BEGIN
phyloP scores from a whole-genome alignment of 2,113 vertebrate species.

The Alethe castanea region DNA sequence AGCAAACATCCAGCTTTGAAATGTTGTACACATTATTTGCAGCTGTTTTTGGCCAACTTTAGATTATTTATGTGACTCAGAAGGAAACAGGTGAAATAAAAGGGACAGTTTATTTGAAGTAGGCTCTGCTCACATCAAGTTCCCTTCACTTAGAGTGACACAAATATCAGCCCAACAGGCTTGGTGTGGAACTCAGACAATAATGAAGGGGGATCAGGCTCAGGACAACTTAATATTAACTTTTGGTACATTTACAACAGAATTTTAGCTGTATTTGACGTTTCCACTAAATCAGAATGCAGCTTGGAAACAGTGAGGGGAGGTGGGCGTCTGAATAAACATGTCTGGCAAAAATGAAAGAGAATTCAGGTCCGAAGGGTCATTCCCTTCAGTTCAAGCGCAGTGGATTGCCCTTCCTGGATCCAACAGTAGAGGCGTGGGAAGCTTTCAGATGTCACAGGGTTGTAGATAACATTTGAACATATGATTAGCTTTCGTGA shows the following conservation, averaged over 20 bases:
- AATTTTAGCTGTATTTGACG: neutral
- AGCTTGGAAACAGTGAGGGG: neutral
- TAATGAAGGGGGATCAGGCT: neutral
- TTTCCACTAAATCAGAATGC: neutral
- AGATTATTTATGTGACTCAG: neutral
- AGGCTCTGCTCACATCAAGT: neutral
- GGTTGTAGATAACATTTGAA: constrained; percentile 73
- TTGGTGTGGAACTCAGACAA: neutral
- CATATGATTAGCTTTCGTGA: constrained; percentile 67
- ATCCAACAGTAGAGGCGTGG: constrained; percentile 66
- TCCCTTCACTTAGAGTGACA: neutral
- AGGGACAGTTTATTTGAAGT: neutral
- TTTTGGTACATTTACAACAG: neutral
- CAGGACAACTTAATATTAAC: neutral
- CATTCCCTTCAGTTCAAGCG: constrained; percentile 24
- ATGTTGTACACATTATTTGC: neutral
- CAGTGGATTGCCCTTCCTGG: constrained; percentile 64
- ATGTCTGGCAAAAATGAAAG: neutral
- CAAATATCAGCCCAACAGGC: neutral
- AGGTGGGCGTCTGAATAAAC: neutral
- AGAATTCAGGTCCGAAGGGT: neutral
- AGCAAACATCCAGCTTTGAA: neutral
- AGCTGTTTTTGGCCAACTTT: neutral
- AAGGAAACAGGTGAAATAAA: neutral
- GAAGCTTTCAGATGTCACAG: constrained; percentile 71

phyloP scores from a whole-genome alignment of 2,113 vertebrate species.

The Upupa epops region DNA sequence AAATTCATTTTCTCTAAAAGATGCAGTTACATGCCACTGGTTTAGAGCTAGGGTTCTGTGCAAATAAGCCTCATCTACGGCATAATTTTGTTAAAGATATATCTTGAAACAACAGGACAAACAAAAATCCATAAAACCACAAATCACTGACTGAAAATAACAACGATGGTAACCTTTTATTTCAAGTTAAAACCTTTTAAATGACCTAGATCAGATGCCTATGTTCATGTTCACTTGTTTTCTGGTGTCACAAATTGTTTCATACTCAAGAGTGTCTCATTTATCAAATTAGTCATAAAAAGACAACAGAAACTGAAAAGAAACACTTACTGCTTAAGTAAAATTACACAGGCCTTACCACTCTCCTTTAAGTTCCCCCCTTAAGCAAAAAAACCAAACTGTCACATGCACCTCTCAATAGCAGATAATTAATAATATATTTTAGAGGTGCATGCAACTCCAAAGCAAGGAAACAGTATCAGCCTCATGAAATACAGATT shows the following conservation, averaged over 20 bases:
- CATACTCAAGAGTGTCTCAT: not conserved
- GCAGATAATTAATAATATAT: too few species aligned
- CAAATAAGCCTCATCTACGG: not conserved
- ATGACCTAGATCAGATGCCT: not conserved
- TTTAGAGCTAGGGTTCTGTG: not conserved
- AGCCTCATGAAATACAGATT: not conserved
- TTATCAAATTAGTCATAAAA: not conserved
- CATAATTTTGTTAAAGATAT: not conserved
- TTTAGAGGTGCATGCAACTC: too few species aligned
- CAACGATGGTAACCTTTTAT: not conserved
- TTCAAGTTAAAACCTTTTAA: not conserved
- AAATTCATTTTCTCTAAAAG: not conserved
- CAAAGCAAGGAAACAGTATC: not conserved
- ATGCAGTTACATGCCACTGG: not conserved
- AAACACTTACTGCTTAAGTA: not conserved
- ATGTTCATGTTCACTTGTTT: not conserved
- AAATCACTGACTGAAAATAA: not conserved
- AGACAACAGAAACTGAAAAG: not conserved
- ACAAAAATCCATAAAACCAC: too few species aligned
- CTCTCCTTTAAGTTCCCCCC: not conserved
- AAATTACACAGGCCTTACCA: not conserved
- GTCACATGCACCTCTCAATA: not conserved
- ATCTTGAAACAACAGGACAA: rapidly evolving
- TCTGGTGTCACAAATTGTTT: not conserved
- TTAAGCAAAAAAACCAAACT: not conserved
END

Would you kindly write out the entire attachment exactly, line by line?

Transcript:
phyloP scores from a whole-genome alignment of 2,113 vertebrate species.

The Alethe castanea region DNA sequence AGCAAACATCCAGCTTTGAAATGTTGTACACATTATTTGCAGCTGTTTTTGGCCAACTTTAGATTATTTATGTGACTCAGAAGGAAACAGGTGAAATAAAAGGGACAGTTTATTTGAAGTAGGCTCTGCTCACATCAAGTTCCCTTCACTTAGAGTGACACAAATATCAGCCCAACAGGCTTGGTGTGGAACTCAGACAATAATGAAGGGGGATCAGGCTCAGGACAACTTAATATTAACTTTTGGTACATTTACAACAGAATTTTAGCTGTATTTGACGTTTCCACTAAATCAGAATGCAGCTTGGAAACAGTGAGGGGAGGTGGGCGTCTGAATAAACATGTCTGGCAAAAATGAAAGAGAATTCAGGTCCGAAGGGTCATTCCCTTCAGTTCAAGCGCAGTGGATTGCCCTTCCTGGATCCAACAGTAGAGGCGTGGGAAGCTTTCAGATGTCACAGGGTTGTAGATAACATTTGAACATATGATTAGCTTTCGTGA shows the following conservation, averaged over 20 bases:
- AATTTTAGCTGTATTTGACG: neutral
- AGCTTGGAAACAGTGAGGGG: neutral
- TAATGAAGGGGGATCAGGCT: neutral
- TTTCCACTAAATCAGAATGC: neutral
- AGATTATTTATGTGACTCAG: neutral
- AGGCTCTGCTCACATCAAGT: neutral
- GGTTGTAGATAACATTTGAA: constrained; percentile 73
- TTGGTGTGGAACTCAGACAA: neutral
- CATATGATTAGCTTTCGTGA: constrained; percentile 67
- ATCCAACAGTAGAGGCGTGG: constrained; percentile 66
- TCCCTTCACTTAGAGTGACA: neutral
- AGGGACAGTTTATTTGAAGT: neutral
- TTTTGGTACATTTACAACAG: neutral
- CAGGACAACTTAATATTAAC: neutral
- CATTCCCTTCAGTTCAAGCG: constrained; percentile 24
- ATGTTGTACACATTATTTGC: neutral
- CAGTGGATTGCCCTTCCTGG: constrained; percentile 64
- ATGTCTGGCAAAAATGAAAG: neutral
- CAAATATCAGCCCAACAGGC: neutral
- AGGTGGGCGTCTGAATAAAC: neutral
- AGAATTCAGGTCCGAAGGGT: neutral
- AGCAAACATCCAGCTTTGAA: neutral
- AGCTGTTTTTGGCCAACTTT: neutral
- AAGGAAACAGGTGAAATAAA: neutral
- GAAGCTTTCAGATGTCACAG: constrained; percentile 71

phyloP scores from a whole-genome alignment of 2,113 vertebrate species.

The Upupa epops region DNA sequence AAATTCATTTTCTCTAAAAGATGCAGTTACATGCCACTGGTTTAGAGCTAGGGTTCTGTGCAAATAAGCCTCATCTACGGCATAATTTTGTTAAAGATATATCTTGAAACAACAGGACAAACAAAAATCCATAAAACCACAAATCACTGACTGAAAATAACAACGATGGTAACCTTTTATTTCAAGTTAAAACCTTTTAAATGACCTAGATCAGATGCCTATGTTCATGTTCACTTGTTTTCTGGTGTCACAAATTGTTTCATACTCAAGAGTGTCTCATTTATCAAATTAGTCATAAAAAGACAACAGAAACTGAAAAGAAACACTTACTGCTTAAGTAAAATTACACAGGCCTTACCACTCTCCTTTAAGTTCCCCCCTTAAGCAAAAAAACCAAACTGTCACATGCACCTCTCAATAGCAGATAATTAATAATATATTTTAGAGGTGCATGCAACTCCAAAGCAAGGAAACAGTATCAGCCTCATGAAATACAGATT shows the following conservation, averaged over 20 bases:
- CATACTCAAGAGTGTCTCAT: not conserved
- GCAGATAATTAATAATATAT: too few species aligned
- CAAATAAGCCTCATCTACGG: not conserved
- ATGACCTAGATCAGATGCCT: not conserved
- TTTAGAGCTAGGGTTCTGTG: not conserved
- AGCCTCATGAAATACAGATT: not conserved
- TTATCAAATTAGTCATAAAA: not conserved
- CATAATTTTGTTAAAGATAT: not conserved
- TTTAGAGGTGCATGCAACTC: too few species aligned
- CAACGATGGTAACCTTTTAT: not conserved
- TTCAAGTTAAAACCTTTTAA: not conserved
- AAATTCATTTTCTCTAAAAG: not conserved
- CAAAGCAAGGAAACAGTATC: not conserved
- ATGCAGTTACATGCCACTGG: not conserved
- AAACACTTACTGCTTAAGTA: not conserved
- ATGTTCATGTTCACTTGTTT: not conserved
- AAATCACTGACTGAAAATAA: not conserved
- AGACAACAGAAACTGAAAAG: not conserved
- ACAAAAATCCATAAAACCAC: too few species aligned
- CTCTCCTTTAAGTTCCCCCC: not conserved
- AAATTACACAGGCCTTACCA: not conserved
- GTCACATGCACCTCTCAATA: not conserved
- ATCTTGAAACAACAGGACAA: rapidly evolving
- TCTGGTGTCACAAATTGTTT: not conserved
- TTAAGCAAAAAAACCAAACT: not conserved